Theralase photodynamic compound technology makes strides towards commercialization

Theralase Technologies' proprietary photodynamic compound (PDC) technology has been approved for use in a live animal bladder cancer model by the University Health Network (UHN) Research Ethics Board.

Theralase Technologies' (Toronto, ON, Canada) proprietary photodynamic compound (PDC) technology has been approved for use in a live animal bladder cancer model by the University Health Network (UHN; also in Toronto) Research Ethics Board. The approval expedites the company’s progress towards commercializing its advanced bladder cancer therapy.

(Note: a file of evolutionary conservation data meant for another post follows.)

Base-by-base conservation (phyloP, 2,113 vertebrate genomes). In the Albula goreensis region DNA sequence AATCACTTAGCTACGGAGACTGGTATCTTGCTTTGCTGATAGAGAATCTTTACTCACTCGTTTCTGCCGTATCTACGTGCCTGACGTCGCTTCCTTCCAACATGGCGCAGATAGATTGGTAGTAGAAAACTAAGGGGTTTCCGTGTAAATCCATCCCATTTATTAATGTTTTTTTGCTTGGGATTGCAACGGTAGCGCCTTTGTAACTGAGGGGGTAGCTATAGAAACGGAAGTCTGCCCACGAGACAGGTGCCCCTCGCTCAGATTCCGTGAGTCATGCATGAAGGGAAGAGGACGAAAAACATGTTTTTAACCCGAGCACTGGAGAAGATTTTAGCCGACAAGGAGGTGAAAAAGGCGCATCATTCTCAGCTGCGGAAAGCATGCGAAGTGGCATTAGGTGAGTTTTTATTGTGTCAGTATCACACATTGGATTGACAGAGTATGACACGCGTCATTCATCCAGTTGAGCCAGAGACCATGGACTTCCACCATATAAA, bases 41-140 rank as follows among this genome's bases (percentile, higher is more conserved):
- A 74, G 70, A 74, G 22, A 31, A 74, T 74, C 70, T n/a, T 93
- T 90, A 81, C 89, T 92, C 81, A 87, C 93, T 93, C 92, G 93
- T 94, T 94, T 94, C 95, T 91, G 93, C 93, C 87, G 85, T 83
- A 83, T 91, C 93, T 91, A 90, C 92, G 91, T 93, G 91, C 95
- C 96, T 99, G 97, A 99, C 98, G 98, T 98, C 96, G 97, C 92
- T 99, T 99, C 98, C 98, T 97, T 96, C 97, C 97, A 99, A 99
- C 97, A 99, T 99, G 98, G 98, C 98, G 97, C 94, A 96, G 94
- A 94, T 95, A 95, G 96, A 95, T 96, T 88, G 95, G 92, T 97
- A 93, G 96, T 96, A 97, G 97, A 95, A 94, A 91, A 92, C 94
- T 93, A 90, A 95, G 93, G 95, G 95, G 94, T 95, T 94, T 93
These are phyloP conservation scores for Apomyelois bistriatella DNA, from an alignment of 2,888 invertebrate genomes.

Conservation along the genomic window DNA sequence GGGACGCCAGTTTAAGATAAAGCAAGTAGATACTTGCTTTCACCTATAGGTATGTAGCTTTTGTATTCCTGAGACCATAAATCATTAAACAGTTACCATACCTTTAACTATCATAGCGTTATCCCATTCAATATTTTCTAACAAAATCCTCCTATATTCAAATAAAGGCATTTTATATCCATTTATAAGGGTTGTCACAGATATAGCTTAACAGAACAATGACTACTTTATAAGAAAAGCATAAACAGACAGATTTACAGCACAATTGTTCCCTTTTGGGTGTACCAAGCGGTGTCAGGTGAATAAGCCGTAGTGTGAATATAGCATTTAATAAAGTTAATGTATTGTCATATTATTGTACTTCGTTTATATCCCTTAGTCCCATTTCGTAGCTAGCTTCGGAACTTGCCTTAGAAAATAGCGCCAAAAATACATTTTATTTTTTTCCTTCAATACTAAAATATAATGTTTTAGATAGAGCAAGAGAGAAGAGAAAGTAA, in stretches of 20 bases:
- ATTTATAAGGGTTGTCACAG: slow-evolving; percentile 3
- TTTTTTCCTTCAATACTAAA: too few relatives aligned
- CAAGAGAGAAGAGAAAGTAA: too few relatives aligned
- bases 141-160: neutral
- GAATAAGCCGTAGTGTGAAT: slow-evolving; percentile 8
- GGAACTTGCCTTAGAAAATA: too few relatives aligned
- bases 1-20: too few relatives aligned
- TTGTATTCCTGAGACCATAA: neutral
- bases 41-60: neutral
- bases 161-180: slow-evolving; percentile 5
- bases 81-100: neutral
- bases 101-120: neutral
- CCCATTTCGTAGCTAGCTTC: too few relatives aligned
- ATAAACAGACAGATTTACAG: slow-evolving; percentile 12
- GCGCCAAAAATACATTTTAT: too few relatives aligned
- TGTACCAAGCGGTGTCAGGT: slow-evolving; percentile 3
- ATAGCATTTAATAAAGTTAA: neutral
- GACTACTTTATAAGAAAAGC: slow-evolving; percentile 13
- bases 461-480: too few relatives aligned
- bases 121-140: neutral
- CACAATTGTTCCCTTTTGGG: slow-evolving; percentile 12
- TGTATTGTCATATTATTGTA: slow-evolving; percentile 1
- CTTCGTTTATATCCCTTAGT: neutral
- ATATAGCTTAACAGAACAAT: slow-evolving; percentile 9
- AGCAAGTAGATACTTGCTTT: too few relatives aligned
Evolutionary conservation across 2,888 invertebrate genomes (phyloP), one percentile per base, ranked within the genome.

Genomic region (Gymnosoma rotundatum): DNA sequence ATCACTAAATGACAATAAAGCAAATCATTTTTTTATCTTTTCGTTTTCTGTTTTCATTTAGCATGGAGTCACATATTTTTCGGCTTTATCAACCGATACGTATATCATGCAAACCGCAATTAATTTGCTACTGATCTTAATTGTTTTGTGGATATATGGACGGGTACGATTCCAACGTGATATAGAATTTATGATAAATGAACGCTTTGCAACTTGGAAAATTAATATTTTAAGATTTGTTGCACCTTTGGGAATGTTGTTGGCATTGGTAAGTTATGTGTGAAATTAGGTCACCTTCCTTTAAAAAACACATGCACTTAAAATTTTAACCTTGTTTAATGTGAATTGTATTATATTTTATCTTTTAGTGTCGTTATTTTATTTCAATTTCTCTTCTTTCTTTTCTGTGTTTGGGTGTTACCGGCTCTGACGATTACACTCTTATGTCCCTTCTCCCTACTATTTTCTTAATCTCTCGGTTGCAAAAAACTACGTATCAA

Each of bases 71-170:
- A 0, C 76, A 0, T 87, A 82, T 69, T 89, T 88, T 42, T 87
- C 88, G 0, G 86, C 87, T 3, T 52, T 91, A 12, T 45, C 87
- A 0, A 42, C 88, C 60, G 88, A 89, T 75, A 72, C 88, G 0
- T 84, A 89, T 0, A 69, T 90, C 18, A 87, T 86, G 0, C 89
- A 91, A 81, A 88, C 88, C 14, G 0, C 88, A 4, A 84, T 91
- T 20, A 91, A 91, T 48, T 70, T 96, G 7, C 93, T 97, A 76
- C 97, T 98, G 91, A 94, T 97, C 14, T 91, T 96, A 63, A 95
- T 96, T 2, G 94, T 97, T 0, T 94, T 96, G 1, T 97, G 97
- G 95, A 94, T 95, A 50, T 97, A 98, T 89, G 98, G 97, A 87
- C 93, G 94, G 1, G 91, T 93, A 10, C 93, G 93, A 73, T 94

Theralase's PDC has demonstrated that it is toxic to bladder cancer cells when light-activated, with 100% kill rate. The company will validate its PDC technology in the animal cancer model to support an Investigational New Drug (IND) application to be filed with the FDA later this year. The IND application will allow the company to commence a Phase 1/2a human clinical trial to prove the safety and efficacy of its PDC technology on 30 subjects, with scheduled completion in 2014.

Based on recent pharmaceutical acquisitions for oncology drugs and market statistics, the estimated value of the PDC upon successful completion of the clinical trial ranges from $84 million to $360 million in upfront payments, followed by a double-digit revenue royalty stream, says BIO statistics.

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